3. Mostafavi and Leatherbarrow, 120.
4. On the growth of aluminum as a lightweight
structural material and its properties, see
Aluminum Construction Manual (New York:
The Aluminum Association, 1959), 9.
5. Earl P. Baker and Harold S. Langland,
Architectural Metal Handbook (Washington,
D.C.: R. R. Donnelly and Sons, 1947), 34.
6. John Peter, Aluminum in Modern Architec­
ture, vol. 1 (Louisville: Reynolds Metal Co.,
1956), 9.
7. See, for example, Monel for Permanent
Roofs (New York: International Nickel Co.,
1938). Accessed from the APT Building
Technology Heritage Library, https://archive
8. Eero Saarinen, “Six Broad Currents of
Modern Architecture,” Architectural Forum
99 (July 1953): 115, as quoted in Eeva-Liisa
Pelkonen and Donald Albrecht, eds., Eero
Saarinen: Shaping the Future (New Haven:
Yale Univ. Press, 2006), 233.
9. See Ernest E. Thum, The Book of Stainless
Steels (Cleveland: The American Society for
Steel Treating, 1933), 555. In decreasing
order of cost, available white metals at the
time included Monel (67.5% nickel, 28.5%
copper); stainless steel (18% chromium, 8%
nickel); nickel silver (75% copper, 20% nickel,
5% zinc); Benedict metal (57% copper, 28%
zinc, 15% nickel); stainless irons and steels
(18% chromium and 12% chromium); and
10. Dennis Montagna, “Twentieth-Century
Ornamental Metals and Their Care,” in
Preserving the Recent Past Conference
Proceedings (Washington, D.C.: Historic
Preservation Education Foundation, 1995):
11. Thum, 556.
12. Windows of Alcoa Aluminum (Pittsburgh:
Aluminum Company of America, 1938).
13. Dennis Doordan, “From Precious to
Pervasive: Aluminum in Architecture,” in
Aluminum by Design, ed. Sarah Nichols
(Pittsburgh: Carnegie Museum of Art, 2000),
14. The stainless laminated metal product
was “non-tarnishable and made of Stainless
Steel 18-8 laminated over a noncorrosive base.
They present exactly the same appearance
as solid stainless at a fraction of the cost.”
Himco Storefront Construction (Hamden,
Conn.: Himmel Brothers, 1946), 2 and D1.
Accessed from the APT Building Technology
Heritage Library,
15. Aluminum Store Fronts, 1960 Catalog
(Niles, Mich.: Kawneer Company, 1959), 17.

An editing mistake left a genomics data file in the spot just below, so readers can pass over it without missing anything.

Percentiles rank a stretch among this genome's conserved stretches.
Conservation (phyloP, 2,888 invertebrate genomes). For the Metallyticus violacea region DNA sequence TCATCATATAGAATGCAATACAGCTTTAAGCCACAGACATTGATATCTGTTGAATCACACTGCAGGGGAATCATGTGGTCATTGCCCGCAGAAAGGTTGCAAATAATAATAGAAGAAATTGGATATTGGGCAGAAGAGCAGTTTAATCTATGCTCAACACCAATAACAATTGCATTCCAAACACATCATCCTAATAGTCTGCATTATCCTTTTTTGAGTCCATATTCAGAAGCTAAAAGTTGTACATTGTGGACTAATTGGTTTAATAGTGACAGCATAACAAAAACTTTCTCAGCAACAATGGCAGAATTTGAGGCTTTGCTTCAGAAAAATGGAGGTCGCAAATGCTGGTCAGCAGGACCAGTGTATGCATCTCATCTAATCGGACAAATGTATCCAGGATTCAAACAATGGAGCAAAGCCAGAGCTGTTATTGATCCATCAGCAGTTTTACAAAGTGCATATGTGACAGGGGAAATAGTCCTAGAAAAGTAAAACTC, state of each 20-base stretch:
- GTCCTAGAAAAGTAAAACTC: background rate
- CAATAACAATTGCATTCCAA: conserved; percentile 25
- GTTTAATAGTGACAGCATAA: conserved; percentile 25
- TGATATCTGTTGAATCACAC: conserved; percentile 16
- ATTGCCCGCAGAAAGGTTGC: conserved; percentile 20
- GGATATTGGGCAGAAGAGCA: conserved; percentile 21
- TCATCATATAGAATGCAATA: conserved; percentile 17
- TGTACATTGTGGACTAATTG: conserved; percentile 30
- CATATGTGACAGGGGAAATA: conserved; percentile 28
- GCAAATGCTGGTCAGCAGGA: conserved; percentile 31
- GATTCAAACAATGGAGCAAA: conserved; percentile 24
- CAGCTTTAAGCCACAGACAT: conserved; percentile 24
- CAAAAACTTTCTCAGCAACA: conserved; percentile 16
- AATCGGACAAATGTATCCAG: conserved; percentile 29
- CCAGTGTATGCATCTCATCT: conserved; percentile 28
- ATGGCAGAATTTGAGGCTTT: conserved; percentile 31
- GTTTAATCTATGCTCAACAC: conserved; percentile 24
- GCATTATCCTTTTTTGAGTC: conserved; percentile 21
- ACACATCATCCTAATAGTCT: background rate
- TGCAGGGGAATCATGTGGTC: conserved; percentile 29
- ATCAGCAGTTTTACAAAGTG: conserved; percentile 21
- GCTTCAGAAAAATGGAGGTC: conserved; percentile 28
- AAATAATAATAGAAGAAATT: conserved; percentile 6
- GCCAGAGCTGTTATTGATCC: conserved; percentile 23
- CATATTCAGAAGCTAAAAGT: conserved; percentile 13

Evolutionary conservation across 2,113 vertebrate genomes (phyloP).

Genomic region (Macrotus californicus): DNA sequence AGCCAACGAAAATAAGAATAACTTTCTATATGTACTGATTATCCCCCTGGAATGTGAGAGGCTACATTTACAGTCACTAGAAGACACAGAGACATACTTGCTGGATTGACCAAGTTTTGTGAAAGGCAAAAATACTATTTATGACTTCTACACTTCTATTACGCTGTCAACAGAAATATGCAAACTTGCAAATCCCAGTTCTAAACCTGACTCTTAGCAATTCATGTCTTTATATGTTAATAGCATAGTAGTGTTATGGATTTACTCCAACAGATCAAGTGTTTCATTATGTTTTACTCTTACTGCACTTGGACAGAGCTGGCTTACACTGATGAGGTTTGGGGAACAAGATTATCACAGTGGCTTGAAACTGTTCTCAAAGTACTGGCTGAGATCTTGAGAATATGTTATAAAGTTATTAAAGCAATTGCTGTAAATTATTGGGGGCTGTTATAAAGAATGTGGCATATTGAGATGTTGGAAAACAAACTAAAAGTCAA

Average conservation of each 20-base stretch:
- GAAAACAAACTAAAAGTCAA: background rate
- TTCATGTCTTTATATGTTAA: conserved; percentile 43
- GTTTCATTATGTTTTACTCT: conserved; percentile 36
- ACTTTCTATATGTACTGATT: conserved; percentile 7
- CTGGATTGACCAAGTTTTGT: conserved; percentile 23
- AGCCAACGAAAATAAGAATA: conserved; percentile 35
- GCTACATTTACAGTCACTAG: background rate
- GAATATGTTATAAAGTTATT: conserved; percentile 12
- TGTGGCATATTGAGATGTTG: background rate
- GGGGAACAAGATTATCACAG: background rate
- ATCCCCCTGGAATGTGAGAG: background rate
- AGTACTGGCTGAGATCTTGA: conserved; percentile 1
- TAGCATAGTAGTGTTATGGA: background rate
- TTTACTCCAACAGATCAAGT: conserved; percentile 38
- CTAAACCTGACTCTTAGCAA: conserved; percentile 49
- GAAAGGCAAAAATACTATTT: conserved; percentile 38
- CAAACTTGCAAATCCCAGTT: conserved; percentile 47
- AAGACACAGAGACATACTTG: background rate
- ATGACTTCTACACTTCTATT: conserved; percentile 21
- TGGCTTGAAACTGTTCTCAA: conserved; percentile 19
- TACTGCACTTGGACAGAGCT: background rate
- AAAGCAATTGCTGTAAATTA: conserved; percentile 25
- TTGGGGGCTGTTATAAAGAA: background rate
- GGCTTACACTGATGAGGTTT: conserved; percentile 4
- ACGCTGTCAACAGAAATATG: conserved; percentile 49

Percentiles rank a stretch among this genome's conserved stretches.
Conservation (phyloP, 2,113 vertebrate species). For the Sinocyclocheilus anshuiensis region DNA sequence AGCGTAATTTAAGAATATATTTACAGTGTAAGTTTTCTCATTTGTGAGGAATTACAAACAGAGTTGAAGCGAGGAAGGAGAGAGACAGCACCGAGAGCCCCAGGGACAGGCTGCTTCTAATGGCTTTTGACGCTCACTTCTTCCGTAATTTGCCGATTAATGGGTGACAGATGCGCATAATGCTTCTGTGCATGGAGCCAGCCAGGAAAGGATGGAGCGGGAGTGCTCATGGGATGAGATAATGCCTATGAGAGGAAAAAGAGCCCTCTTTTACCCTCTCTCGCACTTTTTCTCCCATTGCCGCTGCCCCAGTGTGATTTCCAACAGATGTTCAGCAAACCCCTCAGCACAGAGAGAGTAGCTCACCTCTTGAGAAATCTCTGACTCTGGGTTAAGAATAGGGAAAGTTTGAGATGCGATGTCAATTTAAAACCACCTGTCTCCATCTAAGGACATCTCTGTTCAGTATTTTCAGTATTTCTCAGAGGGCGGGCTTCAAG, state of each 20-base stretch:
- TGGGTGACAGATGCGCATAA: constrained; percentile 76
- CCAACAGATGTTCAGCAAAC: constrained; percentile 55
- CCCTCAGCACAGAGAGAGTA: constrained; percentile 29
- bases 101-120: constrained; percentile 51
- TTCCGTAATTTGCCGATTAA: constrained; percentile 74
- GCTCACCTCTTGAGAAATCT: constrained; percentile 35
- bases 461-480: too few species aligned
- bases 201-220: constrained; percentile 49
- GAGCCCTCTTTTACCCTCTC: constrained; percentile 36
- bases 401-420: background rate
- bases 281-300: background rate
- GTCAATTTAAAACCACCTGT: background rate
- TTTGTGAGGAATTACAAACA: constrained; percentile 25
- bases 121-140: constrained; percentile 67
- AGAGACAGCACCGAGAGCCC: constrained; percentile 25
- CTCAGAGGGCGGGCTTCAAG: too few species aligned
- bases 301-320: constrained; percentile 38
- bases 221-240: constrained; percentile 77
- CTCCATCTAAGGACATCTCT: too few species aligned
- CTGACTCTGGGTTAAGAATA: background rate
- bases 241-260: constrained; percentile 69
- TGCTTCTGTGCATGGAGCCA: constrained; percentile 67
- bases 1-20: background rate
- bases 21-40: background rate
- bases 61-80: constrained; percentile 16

Accessed from the APT Building Technology
Heritage Library,
16. Alcoa Aluminum Handbook (Pittsburgh:
Aluminum Company of America, 1957), 8.
The Aluminum Association’s aluminum alloy
designations created standard designations to
replace old designations issued by a litany of
other organizations, including ASTM, federal,
military, and the Society of Automotive Engi­
neers. See Aluminum in Modern Architecture,
vol. 2, 23.
17. See Peter S. Reed, “Enlisting Modernism,”
in World War 2 and the American Dream:
How Wartime Building Changed a Nation,
ed. Donald Albrecht (Cambridge: MIT Press,
1995), 29.
18. Aluminum by Design, 240. See also, James
Ashby, “Preserving a Prototype: Buckminster
Fuller’s Dymaxion House,” in Preserving
the Recent Past 2 Conference Proceedings
(Washington, D.C.: Historic Preservation
Education Foundation), 3-1-3-8.
19. Doordan, 104.
20. Robert L. Davison, “Thin, Lightweight
Curtain Walls,” Architectural Forum 92
(March 1950): 94-95. See also, Aluminum in
Modern Architecture, vol. 1, 24-25 and David
Thomas Yeomans, “The Arrival of the Curtain
Wall,” in Preserving the Recent Past 2, 3-140.
21. Aluminum by Design, 244. On Prouvé’s
tectonic impulses and experimentation with
aluminum, see Leatherbarrow and Mostafavi,
22. Aluminum in Modern Architecture, vol.
1, 136. Other early Harrison and Abramovitz
buildings with faceted aluminum curtain walls
include the Republic National Bank (1955)
in Dallas and the Socony-Vacuum Building
(1956) in New York.
23. Aluminum on the Skyline (Pittsburgh: